The answer to the great question of life, the universe and everything is not 42, as you may have been led to believe. It’s 1/137 (or near enough). This is the greatest of the two dozen or so universal constants. According to current thinking, without the physical and quantum relationships it describes, the universe as we know it could not exist. More →

Throwing open the window to a new world of work

Throwing open the window to a new world of work

An illustration of a frog, a key metaphor in Charles Handy's writing about the world of workWhile at work in a Viennese Obstetric Clinic in the mid 1840s, a Hungarian physician named Ignaz Semmelweis noticed that mothers were far less likely to succumb to a potentially fatal infection called puerperal fever when the medical staff treating them washed their hands. When he started collecting data to confirm his insight, he found that hand washing reduced mortality rates from around 10 percent to as little as 1 percent. Although, his findings predated the germ theory of disease, which left him without an explanation, in 1847 he published a book in which he proposed that the link was so evident that in future staff should always wash their hands in chlorinated lime before treating patients, to protect them from infection.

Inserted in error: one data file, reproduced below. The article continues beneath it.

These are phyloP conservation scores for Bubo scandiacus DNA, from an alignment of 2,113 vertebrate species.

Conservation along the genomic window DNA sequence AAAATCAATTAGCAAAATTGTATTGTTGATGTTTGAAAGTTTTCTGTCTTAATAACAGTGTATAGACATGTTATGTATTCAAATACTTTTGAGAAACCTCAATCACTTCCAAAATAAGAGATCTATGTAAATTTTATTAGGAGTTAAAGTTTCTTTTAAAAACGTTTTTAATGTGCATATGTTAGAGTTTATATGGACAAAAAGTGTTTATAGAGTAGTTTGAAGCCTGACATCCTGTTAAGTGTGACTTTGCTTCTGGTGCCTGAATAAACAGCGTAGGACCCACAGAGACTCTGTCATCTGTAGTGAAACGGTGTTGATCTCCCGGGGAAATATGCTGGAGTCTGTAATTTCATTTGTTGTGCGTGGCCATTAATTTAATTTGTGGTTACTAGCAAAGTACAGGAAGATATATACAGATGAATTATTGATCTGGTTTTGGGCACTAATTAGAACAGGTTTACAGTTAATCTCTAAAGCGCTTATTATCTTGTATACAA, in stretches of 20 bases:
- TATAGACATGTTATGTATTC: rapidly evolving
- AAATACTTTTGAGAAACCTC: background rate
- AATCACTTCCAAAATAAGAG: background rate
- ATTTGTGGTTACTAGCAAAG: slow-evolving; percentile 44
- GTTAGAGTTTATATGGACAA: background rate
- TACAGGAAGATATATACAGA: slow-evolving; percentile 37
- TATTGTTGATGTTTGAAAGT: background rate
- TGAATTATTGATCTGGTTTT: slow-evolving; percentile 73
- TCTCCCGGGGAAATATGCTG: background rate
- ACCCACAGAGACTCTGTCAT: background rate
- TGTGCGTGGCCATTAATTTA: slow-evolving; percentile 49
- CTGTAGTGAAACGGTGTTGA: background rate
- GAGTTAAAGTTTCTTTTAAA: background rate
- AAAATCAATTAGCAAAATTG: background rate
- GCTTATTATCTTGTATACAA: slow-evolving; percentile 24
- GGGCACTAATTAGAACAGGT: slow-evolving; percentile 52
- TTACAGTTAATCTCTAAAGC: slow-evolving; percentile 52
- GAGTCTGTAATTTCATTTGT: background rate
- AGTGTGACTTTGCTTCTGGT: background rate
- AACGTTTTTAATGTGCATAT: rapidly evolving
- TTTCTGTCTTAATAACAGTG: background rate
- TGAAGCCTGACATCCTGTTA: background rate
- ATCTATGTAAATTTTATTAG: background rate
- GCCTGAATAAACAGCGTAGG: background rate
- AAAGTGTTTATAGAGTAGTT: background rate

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A Newtonian perspective on productivity, reason and creativity

A Newtonian perspective on productivity, reason and creativity 0

On the doorstep of the British Library, you will find Edouardo Paolozzi’s imposing statue of Sir Isaac Newton. At first glance, this position seems to make perfect sense. Where better for a monument to the Enlightenment’s poster boy than raised on a plinth at the entrance to the world’s second largest library? And yet, there’s more going on here than is evident at first glance.